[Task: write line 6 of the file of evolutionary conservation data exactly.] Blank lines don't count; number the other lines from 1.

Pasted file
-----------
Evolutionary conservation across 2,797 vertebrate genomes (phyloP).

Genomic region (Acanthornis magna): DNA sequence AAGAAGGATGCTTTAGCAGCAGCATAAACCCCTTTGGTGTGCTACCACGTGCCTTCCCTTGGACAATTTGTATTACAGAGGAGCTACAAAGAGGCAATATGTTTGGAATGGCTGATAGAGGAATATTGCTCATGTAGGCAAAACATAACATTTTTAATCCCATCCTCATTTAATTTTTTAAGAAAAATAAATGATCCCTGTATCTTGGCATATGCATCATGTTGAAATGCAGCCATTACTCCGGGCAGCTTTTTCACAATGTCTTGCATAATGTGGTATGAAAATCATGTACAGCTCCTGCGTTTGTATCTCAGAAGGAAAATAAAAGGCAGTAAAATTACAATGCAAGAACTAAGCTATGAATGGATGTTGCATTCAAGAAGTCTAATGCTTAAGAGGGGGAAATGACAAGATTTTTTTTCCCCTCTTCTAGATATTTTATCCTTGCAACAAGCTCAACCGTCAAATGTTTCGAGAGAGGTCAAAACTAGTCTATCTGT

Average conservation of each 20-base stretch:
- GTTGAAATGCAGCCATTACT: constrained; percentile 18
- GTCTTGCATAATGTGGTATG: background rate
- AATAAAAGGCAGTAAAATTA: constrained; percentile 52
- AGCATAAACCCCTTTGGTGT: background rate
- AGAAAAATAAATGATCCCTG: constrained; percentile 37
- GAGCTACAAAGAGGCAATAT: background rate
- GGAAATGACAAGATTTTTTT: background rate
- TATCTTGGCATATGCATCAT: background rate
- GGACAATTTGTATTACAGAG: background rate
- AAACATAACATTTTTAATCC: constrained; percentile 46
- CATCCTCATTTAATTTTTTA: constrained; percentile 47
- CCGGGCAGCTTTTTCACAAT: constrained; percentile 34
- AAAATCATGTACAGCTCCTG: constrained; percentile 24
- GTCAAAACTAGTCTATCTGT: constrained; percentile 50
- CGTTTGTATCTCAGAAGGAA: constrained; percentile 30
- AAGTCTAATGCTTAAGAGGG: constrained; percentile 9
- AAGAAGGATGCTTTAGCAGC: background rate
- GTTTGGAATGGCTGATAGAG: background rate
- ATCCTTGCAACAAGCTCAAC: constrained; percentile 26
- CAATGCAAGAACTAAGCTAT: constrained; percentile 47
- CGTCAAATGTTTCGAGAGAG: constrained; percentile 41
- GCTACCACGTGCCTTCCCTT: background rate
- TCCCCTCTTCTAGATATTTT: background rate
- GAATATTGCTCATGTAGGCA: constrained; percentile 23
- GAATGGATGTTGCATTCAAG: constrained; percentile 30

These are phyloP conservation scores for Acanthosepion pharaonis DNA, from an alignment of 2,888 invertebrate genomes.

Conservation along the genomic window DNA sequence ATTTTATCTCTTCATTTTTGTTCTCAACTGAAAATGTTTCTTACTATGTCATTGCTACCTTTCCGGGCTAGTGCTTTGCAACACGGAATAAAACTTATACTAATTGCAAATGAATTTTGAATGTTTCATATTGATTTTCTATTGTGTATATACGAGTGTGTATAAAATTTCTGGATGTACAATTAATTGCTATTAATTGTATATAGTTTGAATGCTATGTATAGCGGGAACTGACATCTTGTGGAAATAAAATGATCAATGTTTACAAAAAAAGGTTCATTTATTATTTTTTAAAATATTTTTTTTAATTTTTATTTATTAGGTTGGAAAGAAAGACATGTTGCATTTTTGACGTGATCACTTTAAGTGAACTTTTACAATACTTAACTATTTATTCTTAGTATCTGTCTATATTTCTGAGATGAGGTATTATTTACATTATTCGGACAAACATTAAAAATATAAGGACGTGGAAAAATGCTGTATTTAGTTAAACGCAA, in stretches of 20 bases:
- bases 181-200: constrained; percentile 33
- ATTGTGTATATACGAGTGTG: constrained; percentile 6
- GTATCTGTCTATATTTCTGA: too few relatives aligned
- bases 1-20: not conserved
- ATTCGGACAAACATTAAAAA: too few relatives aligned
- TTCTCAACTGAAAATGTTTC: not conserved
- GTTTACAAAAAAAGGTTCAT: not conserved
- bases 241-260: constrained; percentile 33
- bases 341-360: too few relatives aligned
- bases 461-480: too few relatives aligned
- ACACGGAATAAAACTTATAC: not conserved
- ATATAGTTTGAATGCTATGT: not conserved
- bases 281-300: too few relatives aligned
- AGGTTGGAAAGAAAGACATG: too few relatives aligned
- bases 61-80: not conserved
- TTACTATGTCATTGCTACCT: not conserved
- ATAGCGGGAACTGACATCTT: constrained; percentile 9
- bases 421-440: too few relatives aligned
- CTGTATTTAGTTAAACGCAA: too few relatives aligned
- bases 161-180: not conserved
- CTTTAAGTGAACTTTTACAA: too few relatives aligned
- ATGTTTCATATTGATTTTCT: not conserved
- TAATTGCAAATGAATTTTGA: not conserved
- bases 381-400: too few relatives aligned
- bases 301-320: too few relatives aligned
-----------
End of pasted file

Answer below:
- AATAAAAGGCAGTAAAATTA: constrained; percentile 52